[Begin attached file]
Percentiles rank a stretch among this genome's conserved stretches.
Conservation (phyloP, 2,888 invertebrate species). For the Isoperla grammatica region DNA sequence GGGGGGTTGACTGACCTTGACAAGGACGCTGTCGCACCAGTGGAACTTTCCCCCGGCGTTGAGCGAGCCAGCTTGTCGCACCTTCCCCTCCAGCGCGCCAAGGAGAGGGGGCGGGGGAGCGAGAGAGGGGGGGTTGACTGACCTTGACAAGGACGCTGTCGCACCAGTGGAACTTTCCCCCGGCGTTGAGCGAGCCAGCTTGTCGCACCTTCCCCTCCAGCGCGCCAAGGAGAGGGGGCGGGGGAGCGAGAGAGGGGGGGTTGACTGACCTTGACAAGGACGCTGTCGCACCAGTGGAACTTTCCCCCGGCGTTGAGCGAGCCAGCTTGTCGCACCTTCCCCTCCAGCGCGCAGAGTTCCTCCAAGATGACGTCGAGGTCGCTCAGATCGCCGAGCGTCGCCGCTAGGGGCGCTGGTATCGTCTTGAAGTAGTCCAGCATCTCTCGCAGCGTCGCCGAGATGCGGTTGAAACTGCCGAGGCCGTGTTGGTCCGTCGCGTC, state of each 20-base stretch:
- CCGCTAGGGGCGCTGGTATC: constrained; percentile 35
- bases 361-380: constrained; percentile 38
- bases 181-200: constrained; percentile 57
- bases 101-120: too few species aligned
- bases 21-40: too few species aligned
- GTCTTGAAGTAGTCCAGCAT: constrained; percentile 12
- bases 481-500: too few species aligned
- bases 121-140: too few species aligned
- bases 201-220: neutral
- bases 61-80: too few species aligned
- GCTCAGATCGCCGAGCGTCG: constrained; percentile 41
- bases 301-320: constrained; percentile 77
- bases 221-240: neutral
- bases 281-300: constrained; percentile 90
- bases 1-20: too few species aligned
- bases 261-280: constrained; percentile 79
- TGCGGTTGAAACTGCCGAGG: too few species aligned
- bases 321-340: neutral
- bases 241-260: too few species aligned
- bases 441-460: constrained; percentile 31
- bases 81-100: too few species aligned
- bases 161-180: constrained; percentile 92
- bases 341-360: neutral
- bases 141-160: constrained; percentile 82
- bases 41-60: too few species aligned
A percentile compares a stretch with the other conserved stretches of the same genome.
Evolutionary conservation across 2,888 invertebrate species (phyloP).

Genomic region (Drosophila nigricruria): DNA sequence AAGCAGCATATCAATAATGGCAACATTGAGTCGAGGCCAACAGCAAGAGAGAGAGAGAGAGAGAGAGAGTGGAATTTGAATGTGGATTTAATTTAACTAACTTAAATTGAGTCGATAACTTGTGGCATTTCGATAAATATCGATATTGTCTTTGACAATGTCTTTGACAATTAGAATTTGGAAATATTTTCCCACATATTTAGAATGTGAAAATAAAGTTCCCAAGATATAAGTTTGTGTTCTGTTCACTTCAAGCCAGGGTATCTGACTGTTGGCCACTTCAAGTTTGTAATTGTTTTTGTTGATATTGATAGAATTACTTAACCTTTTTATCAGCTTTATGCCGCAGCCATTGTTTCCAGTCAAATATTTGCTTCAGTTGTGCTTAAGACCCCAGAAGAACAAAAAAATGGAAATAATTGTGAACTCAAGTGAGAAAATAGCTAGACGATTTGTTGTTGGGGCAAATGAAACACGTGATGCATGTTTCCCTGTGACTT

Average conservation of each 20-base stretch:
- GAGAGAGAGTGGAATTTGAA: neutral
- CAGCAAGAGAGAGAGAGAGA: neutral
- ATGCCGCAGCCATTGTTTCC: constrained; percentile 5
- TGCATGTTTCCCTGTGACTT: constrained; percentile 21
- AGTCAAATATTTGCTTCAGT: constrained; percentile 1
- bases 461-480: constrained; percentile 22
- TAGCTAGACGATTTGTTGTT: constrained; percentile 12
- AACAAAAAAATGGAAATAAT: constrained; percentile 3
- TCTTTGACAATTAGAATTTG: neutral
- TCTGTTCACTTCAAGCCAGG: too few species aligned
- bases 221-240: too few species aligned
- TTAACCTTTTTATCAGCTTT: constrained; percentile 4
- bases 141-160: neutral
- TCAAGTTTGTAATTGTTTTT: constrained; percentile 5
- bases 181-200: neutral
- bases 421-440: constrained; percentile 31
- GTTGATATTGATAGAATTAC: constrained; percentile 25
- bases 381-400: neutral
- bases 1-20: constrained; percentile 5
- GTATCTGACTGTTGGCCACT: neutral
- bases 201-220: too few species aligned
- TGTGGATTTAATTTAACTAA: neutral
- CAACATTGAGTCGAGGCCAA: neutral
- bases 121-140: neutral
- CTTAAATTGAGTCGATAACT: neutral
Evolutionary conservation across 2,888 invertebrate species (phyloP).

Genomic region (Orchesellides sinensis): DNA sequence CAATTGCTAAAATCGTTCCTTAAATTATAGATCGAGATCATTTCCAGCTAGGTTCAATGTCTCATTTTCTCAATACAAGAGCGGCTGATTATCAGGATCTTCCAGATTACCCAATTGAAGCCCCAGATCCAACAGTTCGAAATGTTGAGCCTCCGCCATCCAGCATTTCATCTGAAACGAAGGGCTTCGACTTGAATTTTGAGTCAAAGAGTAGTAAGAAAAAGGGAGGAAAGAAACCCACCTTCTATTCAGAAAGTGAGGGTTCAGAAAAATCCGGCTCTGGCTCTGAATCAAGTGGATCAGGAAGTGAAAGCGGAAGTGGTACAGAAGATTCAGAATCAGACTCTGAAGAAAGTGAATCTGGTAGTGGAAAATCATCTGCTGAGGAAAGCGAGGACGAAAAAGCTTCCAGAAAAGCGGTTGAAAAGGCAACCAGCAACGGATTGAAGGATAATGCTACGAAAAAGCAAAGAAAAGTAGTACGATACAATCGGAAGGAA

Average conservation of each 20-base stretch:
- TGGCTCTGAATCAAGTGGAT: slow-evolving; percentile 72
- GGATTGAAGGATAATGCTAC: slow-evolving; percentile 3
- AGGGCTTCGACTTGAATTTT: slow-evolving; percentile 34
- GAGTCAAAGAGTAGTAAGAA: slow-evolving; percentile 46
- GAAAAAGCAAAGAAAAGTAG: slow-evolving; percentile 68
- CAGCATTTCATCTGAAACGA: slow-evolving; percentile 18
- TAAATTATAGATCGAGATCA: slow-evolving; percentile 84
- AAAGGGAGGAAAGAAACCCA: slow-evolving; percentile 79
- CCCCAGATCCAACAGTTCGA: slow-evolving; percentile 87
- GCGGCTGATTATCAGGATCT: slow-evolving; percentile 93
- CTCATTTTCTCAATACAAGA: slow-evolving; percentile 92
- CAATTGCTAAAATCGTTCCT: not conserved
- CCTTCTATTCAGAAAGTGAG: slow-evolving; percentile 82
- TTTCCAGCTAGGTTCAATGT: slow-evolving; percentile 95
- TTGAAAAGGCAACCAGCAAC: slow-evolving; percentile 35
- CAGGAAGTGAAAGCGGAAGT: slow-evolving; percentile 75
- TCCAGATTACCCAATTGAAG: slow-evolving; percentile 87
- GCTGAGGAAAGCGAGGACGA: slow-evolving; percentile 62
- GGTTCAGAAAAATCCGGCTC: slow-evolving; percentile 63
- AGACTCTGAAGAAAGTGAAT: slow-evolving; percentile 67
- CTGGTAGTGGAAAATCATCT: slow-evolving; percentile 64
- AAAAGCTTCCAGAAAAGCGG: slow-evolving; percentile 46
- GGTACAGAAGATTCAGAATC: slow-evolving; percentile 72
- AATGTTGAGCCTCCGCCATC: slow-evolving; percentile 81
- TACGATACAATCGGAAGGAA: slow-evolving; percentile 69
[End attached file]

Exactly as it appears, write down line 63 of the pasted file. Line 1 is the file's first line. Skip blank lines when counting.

- GAGTCAAAGAGTAGTAAGAA: slow-evolving; percentile 46